How sure do you feel right now about your decision?

Not sure at all
Somewhat sure
Very sure
3.

Use the following space to list questions, concerns, and next steps.

Your Summary

Here's a record of your answers. You can use it to talk with your doctor or loved ones about your decision.

Your decision 

Next steps

Which way you're leaning

How sure you are

Your comments

Your knowledge of the facts 

Key concepts that you understood

Key concepts that may need review

Getting ready to act 

Patient choices

Credits

Credits
Credits Healthwise Staff
Primary Medical Reviewer Kathleen Romito, MD - Family Medicine
Specialist Medical Reviewer E. Gregory Thompson, MD - Internal Medicine
You may want to have a say in this decision, or you may simply want to follow your doctor's recommendation. Either way, this information will help you understand what your choices are so that you can talk to your doctor about them.

Acne: Should I Take Isotretinoin for Severe Acne?

Here's a record of your answers. You can use it to talk with your doctor or loved ones about your decision.
  1. Get the facts
  2. Compare your options
  3. What matters most to you?
  4. Where are you leaning now?
  5. What else do you need to make your decision?

1. Get the Facts

Your options

  • Take isotretinoin to clear up severe acne.
  • Use other treatments for your acne. This may include over-the-counter or prescription medicines.

Key points to remember

  • Acne will improve over time for most people. For some people, though, acne is harder to treat.
  • You may want to take isotretinoin if:
    • You are bothered by severe acne that doesn't get better after several months of using other medicines.
    • A parent or sibling had severe acne with scarring.
    • Your acne causes anxiety, low self-esteem, or depression.
  • You may not want to take isotretinoin if:
    • You can control your acne with other medicines or treatments.
    • There is any chance that you could become pregnant.
    • You or members of your immediate family (parent, brother, or sister) have a history of severe depression.
FAQs

What is isotretinoin?

Isotretinoin (Amnesteem, Claravis, or Sotret) is a powerful medicine for severe acne that cannot be cleared up with other medicines. It is related to vitamin A. Most people need to take it for 3 to 6 months.

This medicine unclogs skin pores and shrinks oil glands. It can reduce the scars and emotional pain of severe acne. But this medicine can have severe side effects.

What are the risks of taking this medicine?

Isotretinoin can cause side effects. The most serious side effects occur in women who are pregnant or get pregnant while taking it. They may have a miscarriage, or their infant may be born with severe birth defects. Other serious side effects are rare.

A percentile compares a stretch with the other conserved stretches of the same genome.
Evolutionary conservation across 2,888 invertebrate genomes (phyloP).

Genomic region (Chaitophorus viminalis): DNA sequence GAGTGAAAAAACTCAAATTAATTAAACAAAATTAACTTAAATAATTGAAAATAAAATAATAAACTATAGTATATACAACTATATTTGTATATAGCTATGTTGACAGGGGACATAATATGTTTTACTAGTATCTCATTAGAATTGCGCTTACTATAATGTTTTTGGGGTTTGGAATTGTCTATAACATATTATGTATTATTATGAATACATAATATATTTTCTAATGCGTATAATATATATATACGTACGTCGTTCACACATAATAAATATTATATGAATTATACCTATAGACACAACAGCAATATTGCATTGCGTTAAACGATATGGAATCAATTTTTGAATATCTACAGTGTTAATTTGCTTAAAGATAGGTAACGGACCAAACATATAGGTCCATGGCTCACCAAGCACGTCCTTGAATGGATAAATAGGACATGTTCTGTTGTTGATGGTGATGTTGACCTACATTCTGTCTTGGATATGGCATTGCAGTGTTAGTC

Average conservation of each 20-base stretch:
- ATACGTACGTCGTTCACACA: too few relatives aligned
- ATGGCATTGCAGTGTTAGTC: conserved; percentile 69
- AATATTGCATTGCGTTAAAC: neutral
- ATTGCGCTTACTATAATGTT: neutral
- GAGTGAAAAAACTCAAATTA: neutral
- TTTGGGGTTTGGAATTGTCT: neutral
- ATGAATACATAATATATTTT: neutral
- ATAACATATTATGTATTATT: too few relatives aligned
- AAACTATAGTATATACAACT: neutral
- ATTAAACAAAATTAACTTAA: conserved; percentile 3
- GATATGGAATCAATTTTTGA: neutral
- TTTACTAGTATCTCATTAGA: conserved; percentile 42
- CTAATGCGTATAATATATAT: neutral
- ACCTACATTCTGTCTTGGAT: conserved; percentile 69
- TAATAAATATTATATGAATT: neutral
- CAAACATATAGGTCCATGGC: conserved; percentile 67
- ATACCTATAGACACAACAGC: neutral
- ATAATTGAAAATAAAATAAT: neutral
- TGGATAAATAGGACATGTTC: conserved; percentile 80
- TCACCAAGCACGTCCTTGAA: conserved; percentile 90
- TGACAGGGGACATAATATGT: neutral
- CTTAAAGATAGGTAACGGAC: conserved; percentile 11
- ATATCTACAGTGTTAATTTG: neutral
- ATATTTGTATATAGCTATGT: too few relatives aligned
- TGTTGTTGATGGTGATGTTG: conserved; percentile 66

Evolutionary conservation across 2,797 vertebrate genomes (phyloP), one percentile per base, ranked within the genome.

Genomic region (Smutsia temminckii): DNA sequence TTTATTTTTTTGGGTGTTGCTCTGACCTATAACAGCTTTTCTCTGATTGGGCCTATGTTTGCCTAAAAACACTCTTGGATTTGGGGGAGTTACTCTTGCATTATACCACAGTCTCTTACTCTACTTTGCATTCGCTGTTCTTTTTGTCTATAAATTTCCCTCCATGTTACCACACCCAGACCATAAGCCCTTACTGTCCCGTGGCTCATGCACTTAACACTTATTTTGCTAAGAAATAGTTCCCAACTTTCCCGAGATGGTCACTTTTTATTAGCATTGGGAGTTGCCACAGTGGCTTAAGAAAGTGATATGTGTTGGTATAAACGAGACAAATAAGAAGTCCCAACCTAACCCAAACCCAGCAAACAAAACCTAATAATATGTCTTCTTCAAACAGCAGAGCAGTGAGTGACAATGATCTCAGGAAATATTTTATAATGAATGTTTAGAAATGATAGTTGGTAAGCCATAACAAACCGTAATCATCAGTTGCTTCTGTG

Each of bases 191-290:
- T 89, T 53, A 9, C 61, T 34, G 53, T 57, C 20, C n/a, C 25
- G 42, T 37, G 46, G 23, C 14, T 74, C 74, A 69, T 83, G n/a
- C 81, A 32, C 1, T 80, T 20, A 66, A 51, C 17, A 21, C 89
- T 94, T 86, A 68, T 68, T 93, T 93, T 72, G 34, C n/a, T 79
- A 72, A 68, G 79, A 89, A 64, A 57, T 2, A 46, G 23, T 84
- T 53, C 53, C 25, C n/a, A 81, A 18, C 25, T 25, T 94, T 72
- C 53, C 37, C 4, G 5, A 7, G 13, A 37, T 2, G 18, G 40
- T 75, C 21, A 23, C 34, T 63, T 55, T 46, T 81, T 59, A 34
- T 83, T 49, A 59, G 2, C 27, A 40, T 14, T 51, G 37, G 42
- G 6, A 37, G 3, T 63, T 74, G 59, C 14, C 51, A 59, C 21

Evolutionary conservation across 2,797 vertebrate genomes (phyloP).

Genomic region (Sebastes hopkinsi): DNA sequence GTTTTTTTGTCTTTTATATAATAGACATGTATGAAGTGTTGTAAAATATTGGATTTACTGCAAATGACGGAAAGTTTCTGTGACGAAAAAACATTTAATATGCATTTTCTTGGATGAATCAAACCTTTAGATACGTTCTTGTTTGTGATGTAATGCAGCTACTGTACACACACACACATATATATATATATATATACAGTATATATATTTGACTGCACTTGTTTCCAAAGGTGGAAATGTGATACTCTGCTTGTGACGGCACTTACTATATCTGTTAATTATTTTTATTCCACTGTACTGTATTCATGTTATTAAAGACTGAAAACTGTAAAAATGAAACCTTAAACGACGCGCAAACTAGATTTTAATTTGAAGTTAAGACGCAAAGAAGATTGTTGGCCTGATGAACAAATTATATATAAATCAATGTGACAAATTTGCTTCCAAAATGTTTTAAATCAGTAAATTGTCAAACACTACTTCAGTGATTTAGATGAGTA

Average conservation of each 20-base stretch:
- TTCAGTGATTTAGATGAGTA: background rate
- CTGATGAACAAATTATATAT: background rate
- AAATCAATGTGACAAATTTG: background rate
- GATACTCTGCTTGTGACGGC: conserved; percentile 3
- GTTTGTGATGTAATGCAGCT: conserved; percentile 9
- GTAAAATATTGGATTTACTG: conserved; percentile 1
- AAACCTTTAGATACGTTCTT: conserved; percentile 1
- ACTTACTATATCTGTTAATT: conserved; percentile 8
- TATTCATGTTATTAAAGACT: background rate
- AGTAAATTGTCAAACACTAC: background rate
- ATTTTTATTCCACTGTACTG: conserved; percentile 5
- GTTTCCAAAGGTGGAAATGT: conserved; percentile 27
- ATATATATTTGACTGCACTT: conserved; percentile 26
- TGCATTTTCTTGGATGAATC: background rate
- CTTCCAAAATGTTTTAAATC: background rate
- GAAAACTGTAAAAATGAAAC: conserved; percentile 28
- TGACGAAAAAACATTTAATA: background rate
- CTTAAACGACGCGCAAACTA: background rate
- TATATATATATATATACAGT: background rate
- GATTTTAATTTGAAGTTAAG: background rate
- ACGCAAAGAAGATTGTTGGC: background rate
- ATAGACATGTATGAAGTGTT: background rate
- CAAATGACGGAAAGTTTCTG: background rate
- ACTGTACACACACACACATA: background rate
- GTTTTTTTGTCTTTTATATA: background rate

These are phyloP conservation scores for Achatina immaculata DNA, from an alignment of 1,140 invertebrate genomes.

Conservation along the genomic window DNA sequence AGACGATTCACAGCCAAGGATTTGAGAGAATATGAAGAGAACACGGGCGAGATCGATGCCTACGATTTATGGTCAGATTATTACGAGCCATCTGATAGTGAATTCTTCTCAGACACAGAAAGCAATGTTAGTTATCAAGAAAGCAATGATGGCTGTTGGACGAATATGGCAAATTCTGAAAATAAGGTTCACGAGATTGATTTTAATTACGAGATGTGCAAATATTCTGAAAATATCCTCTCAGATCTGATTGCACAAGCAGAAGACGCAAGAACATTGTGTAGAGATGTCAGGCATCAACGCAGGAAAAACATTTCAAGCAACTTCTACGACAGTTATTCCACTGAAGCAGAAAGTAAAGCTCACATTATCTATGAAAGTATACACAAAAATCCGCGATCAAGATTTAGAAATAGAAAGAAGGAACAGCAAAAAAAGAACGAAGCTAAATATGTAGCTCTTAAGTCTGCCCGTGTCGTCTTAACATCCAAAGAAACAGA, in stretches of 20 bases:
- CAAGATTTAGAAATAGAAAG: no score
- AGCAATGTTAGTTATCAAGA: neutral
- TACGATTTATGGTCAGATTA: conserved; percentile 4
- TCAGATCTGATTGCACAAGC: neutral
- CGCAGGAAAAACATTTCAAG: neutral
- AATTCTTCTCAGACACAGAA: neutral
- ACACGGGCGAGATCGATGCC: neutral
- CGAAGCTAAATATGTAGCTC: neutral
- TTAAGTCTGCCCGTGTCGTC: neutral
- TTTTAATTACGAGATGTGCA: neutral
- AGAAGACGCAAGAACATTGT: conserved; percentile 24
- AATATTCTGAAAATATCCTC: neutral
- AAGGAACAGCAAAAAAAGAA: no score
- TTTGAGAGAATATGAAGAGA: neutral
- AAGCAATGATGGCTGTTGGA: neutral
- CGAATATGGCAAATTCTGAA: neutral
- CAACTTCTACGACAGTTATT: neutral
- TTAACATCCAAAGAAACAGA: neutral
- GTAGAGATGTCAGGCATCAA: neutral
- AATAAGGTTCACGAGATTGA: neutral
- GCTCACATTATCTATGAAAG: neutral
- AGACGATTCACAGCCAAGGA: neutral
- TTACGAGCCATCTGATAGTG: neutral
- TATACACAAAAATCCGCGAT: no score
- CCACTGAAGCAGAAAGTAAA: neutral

The U.S. Food and Drug Administration (FDA) warns that this medicine has been linked with depression, psychosis, and, in rare cases, suicidal thoughts or suicide attempts. The link between this medicine and depression is not clear, and it is being watched very closely. Talk with your doctor to decide if this medicine is right for you or your child. See your doctor if you or your child takes isotretinoin and has signs of depression.

Most people who take this medicine have some of the less serious side effects. These include dry skin, dry mouth, chapped lips, nosebleeds, dry eyes, and trouble wearing contact lenses. These side effects usually are not a big problem and can be treated with moisturizers, artificial tears, and other products. If you have dry eyes while taking this medicine, you may have to wear glasses instead of contact lenses. Your skin also could sunburn more easily, so make sure to use sunscreen.

This medicine can raise the level of certain fats (triglycerides) in your blood. So you may be more likely to get health problems such as heart disease. For this reason, you need to have your triglyceride levels checked before you start this medicine and every 4 to 6 weeks while you are taking it. You also need blood tests to make sure that the medicine isn't harming your liver.

Headaches and muscle or joint pain are less common side effects that most people can treat with over-the-counter pain medicine. Muscle and joint pain are more common in people who exercise often.

Why might your doctor recommend this medicine?

Your doctor might recommend this medicine if:

  • You have severe acne that has not improved with other treatments.
  • You feel bad about yourself because of your acne.
  • You are not pregnant or planning on getting pregnant soon.

2. Compare your options

  Take isotretinoin Don't take isotretinoin
What is usually involved?
  • You take a pill every day for 3 to 6 months.
  • You have blood tests every 4 to 6 weeks to check your liver enzymes and the level of certain fats.
  • Because the medicine can cause birth defects or miscarriage, women must use two forms of birth control while they are taking it and for at least 1 month after they stop taking it.
  • Keep washing your face with soap or other cleansers. You also may use over-the-counter acne lotions.
  • You can use other prescription pills or creams.
What are the benefits?
  • Your acne may get much better or go away. In most people, this medicine clears up severe acne or makes it much better.
  • It can prevent scarring from severe acne.
  • If acne comes back, it may be much less severe than before you took the medicine.
  • You may feel better about how you look if the medicine clears up your acne.
  • You don't have the risk of the medicine's serious side effects, such as depression and birth defects and miscarriage.
  • You don't have less serious side effects, such as dry skin, dry eyes, and chapped lips.
  • You don't have to use two forms of birth control, which is required for women who use this medicine.
What are the risks and side effects?
  • It may not work for you. For some people, this medicine doesn't clear up severe acne or make it much better.